Let There Be Light

When I was in high school a dog showed up on our back porch. He was mostly legs and personality, and he managed to make his home with us for the next decade or so, enlivening our lives with his antics.

For reasons I don't recall, I named him Ralph, and the name stuck — well, it stuck as much as a name will stick with a dog, as he responded to it whenever the mood suited him. If he was involved in an adventure or studying some subject of great interest, well he might as well have been deaf for all the attention he paid to your calling of his name.

He liked afternoon naps and hated the mail man, loved to find a fresh roll of toilet paper and would come bringing it from the bathroom clenched in his jaws, showing it off to us.

He and I occasionally took road trips. We would start out with him sitting close beside me, like a teenager's girlfriend, but soon he would leap over the front seat and climb up into the back-seat window, where he would watch the world passing him by until he fell asleep.

Once, traveling south of Odon on a country road, we passed an Amish family out for a ride in their horse and buggy. I was checking the rearview mirror to see if we were safely around them when I saw Ralph's head suddenly rise up, followed by the rest of his body. He turned to look at me then back at the horse, which was starting to disappear into the past, then back at me.

He got down and jumped back into the front seat beside me, occasionally peaking over his shoulder to see if that strange animal was still back there.

He liked chewing on old tennis balls, then once in awhile we'd play his version of fetch: I'd toss the ball and he's chase after it, and take a circuitous route back to me, running to and fro, sometimes dropping the ball to sniff around a bit, then running without the ball, which he'd suddenly realize and have to turn around and go find it.

We'd be out for an hour and I would have only tossed the ball once or twice.

It was on one of these excursions that he suffered the scratch from some rusty nail or other sharp object that led to the tetanus that eventually killed him. It happened quickly but painfully, and he died with his head resting on my leg, looking up at me, grinning from the muscle contractions pulling back his lips.

He's buried in Daviess County, in what was at the time a peaceful corner of a field, where he could get his rest. Now it's been paved over by Interstate 69.

We and our pets, what is it about this relationship that becomes so complicated as we age?

This week, our home suffered the loss of another pet, a black-and-white cat, called Oreo by my mother. She, too, showed up at the house, a tiny little thing, hungry and afraid. She was fed and checked over, and then while no one was looking slipped away. We eventually found her, curled up in the middle of a bed fast asleep.

And that's pretty much what she did for the next 15 years — eat and sleep — though she also kept my 93-year-old mother company, sitting on her lap for hours, sort of helping with genealogy research, following her about the house to be there if ever needed for some task.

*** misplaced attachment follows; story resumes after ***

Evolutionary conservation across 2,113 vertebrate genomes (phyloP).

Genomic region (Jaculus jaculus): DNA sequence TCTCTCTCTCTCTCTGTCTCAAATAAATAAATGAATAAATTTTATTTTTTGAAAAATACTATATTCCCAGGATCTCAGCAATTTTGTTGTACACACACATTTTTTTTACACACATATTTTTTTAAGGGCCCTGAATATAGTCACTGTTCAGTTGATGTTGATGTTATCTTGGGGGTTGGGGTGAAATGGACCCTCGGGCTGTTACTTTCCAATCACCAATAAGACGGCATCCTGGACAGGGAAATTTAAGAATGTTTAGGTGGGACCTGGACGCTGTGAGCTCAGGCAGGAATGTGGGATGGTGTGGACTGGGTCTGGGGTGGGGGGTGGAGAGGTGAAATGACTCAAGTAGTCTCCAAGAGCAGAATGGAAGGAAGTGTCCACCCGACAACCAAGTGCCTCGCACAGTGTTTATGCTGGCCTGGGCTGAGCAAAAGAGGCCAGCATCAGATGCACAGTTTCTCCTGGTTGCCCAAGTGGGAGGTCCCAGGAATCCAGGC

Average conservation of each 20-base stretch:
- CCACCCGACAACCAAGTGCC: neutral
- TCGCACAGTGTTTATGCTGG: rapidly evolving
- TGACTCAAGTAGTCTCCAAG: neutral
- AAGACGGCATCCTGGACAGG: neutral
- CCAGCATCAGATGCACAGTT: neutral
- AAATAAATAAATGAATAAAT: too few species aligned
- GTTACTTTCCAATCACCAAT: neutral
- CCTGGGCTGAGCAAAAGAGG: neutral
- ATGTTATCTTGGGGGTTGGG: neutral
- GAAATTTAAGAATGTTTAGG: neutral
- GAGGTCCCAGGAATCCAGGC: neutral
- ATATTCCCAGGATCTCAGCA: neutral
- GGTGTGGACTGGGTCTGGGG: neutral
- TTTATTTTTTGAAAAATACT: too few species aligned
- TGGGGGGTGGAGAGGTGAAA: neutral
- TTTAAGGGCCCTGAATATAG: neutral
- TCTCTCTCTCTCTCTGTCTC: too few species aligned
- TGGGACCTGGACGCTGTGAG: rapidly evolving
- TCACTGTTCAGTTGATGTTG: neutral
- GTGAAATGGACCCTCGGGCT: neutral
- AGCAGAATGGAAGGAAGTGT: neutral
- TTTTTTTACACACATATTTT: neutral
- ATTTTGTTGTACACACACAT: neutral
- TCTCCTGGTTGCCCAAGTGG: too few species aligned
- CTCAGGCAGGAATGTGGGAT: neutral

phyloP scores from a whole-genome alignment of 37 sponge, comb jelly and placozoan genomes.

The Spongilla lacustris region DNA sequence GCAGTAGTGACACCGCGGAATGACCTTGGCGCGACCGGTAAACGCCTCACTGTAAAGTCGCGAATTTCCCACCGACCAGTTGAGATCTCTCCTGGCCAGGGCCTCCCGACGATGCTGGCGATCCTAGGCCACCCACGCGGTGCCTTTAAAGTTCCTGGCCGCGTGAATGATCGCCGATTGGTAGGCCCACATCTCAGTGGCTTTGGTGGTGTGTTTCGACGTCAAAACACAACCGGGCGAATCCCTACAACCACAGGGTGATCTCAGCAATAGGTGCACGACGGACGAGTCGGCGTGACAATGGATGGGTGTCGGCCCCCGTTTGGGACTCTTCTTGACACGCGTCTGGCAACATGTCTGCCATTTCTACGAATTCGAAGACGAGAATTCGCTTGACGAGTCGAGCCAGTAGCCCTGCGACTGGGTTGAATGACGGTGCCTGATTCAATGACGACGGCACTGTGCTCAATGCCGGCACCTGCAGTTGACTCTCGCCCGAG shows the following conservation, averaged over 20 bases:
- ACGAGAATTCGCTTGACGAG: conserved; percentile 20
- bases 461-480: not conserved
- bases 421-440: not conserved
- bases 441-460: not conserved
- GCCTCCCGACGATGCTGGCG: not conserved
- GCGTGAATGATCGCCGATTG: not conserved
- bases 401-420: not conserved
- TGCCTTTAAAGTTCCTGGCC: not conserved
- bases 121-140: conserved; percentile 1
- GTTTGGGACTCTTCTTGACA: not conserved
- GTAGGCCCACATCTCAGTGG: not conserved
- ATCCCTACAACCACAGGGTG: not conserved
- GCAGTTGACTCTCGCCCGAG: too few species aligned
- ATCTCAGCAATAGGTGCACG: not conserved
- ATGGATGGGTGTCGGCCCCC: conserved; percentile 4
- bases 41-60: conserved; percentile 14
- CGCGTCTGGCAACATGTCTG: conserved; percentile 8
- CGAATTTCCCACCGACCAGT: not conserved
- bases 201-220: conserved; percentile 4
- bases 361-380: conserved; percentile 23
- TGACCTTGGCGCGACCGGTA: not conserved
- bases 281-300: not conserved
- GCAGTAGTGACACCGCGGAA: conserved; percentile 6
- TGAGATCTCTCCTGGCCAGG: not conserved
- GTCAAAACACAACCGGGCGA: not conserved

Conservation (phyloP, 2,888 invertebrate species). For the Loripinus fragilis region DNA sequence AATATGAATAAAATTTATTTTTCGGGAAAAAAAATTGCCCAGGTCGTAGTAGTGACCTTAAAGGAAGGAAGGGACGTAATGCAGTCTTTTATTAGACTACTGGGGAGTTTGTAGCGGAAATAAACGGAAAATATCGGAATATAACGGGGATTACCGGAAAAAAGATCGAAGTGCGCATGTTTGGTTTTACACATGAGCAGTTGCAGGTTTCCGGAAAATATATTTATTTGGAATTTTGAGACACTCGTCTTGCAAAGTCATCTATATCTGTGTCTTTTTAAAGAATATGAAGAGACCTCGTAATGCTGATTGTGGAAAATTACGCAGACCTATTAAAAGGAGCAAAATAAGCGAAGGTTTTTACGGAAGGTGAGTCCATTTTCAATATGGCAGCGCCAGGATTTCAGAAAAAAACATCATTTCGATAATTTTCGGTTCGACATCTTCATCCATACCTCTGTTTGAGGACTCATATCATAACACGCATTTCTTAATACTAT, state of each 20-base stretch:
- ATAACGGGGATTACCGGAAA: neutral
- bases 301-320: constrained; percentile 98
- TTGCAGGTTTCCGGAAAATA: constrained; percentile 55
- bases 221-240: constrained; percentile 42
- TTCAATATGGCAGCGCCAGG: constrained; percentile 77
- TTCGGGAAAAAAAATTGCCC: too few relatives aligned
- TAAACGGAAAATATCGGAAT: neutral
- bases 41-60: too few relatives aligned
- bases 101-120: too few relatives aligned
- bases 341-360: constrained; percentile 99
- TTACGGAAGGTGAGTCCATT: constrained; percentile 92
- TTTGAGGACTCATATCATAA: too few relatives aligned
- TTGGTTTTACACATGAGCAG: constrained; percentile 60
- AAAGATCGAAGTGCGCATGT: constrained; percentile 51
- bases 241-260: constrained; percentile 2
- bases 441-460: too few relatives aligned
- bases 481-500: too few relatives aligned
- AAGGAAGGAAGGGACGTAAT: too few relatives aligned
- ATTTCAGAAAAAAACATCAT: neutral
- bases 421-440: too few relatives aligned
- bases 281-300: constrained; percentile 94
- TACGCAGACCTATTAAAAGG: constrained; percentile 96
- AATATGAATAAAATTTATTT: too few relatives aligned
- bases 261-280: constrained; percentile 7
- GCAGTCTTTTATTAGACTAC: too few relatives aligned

She loved to be combed, and especially to have her head stroked; she would sit still for hours if you were willing to spend that time stroking her head.

When you came in the front door she would greet you from the back of a chair, briefly giving her a nearly eyeball-to-eyeball view of you.

When I worked from home her favorite place to be was curled up under my desk chair, and when I'd get up and come back, there she'd be, curled up in the chair, feinting sleep. Occasionally she'd sit on the corner of my desk and watch me work, offering an editorial comment now and then by stomping across the keyboard.

She was mostly good natured, but in the last few years she had “spells” when she only wanted to be alone; she would growl and hiss, although the growling and hissing wasn't very intimidating. Mostly she just wanted to be left alone.

Sunday night it seemed she was again lapsing into one of the spells, and we left her to herself. But by Tuesday it was clear this was different. We couldn't see the veterinarian until the next day, so it was a long night, as she occasionally gave that low guttural growl animals will emit when in great pain.

On Wednesday she lay under my chair, and I would stop work to make sure I could still hear her labored breathing. Then she let out another growl, this one deeper yet fainter. I sat on the floor beside her, and with what probably remained of her strength she raised her head, pushing it against the palm of my hand, inviting one last stroking.

She no doubt died soon after. She may have been small but her heart turned out to be huge. She bore her suffering with dignity.

With Ralph, I had made it a point not to be emotional about his death, believing that a young man should be tougher about such things, more in control, show more maturity.

It was years before I ever drove down by his gravesite, years more before I got out and visited. And then I quit going altogether.

Eventually he became a memory; I remember him as I remember good times with old friends I rarely see anymore, recalling his antics and laughing. Every time I pass by a horse and buggy I can feel his presence beside me.

I'm older now, and I find maturity to be somewhat overrated. The years go by and you (hopefully) gain wisdom, which tells you not to repeat the mistakes of the past.

So as an old man I do what I couldn't do while mostly still a boy — I mourn the passing of a little black-and-white cat and, belatedly, of a faithful dog from long ago.

Gayle R. Robbins is editor and publisher of The Sun-Commercial. He can be reached at grobbins@suncommercial.com.

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